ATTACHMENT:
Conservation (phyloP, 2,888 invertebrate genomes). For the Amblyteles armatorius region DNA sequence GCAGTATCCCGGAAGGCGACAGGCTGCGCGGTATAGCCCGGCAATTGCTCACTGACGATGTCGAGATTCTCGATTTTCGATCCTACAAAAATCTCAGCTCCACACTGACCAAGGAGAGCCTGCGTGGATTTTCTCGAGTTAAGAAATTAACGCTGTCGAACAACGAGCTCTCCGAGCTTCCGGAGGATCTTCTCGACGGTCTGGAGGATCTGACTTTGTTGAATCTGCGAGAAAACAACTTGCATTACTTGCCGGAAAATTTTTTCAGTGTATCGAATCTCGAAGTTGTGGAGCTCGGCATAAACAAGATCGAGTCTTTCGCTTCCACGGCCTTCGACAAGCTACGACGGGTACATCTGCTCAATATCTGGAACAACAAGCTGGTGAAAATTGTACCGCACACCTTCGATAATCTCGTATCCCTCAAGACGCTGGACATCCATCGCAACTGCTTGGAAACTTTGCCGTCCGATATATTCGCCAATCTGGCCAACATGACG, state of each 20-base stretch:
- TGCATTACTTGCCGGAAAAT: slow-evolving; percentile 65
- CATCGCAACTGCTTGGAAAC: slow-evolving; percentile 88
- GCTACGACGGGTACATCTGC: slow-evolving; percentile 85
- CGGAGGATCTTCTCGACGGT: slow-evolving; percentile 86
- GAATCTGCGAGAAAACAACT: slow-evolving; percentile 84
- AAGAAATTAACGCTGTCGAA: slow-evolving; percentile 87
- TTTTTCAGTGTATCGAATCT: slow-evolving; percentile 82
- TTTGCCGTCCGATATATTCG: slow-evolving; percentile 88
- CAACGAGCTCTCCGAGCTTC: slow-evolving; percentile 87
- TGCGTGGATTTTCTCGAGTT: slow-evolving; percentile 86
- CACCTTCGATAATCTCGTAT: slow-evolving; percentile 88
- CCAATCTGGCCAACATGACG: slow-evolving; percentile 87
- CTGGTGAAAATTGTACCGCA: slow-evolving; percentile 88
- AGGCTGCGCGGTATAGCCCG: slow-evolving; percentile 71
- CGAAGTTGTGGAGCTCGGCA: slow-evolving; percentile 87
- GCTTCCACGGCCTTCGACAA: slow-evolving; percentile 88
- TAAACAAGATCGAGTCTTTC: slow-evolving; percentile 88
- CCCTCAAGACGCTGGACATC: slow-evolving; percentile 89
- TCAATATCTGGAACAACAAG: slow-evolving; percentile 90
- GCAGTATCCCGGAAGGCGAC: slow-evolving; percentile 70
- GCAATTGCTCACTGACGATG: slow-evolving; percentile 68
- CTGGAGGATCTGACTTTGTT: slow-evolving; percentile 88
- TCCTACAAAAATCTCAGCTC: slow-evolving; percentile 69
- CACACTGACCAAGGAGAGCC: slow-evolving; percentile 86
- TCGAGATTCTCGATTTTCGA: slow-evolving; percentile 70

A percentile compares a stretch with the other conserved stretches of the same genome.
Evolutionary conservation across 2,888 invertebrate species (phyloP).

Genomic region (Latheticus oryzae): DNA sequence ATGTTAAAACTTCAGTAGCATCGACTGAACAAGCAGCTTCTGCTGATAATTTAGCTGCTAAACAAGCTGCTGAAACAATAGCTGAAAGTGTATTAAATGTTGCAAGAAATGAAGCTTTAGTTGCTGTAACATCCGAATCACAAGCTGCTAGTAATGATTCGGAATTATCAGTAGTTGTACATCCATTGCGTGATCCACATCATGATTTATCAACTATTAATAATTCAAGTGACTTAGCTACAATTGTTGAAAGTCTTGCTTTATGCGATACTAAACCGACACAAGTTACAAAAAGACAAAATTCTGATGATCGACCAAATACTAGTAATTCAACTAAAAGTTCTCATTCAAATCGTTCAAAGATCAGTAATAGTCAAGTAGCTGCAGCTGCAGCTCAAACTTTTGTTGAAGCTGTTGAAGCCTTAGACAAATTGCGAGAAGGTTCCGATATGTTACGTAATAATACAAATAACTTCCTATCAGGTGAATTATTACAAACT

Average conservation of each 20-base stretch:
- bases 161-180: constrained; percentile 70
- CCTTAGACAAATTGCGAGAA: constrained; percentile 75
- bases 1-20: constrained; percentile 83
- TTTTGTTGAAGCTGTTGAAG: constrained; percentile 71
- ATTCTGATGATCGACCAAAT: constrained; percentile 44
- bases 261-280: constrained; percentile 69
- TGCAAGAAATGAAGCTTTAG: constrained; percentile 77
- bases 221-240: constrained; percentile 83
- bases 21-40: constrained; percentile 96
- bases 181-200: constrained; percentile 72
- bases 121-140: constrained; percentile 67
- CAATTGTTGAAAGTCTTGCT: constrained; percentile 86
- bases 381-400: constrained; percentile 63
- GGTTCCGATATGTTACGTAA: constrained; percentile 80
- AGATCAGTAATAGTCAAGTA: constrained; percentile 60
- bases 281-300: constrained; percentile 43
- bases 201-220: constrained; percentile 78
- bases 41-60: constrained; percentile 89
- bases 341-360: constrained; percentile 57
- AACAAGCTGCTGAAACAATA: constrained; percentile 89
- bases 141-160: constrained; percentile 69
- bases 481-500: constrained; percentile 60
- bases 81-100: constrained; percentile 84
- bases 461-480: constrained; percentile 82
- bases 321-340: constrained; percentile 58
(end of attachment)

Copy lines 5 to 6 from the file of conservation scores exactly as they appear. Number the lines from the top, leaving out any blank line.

- CGGAGGATCTTCTCGACGGT: slow-evolving; percentile 86
- GAATCTGCGAGAAAACAACT: slow-evolving; percentile 84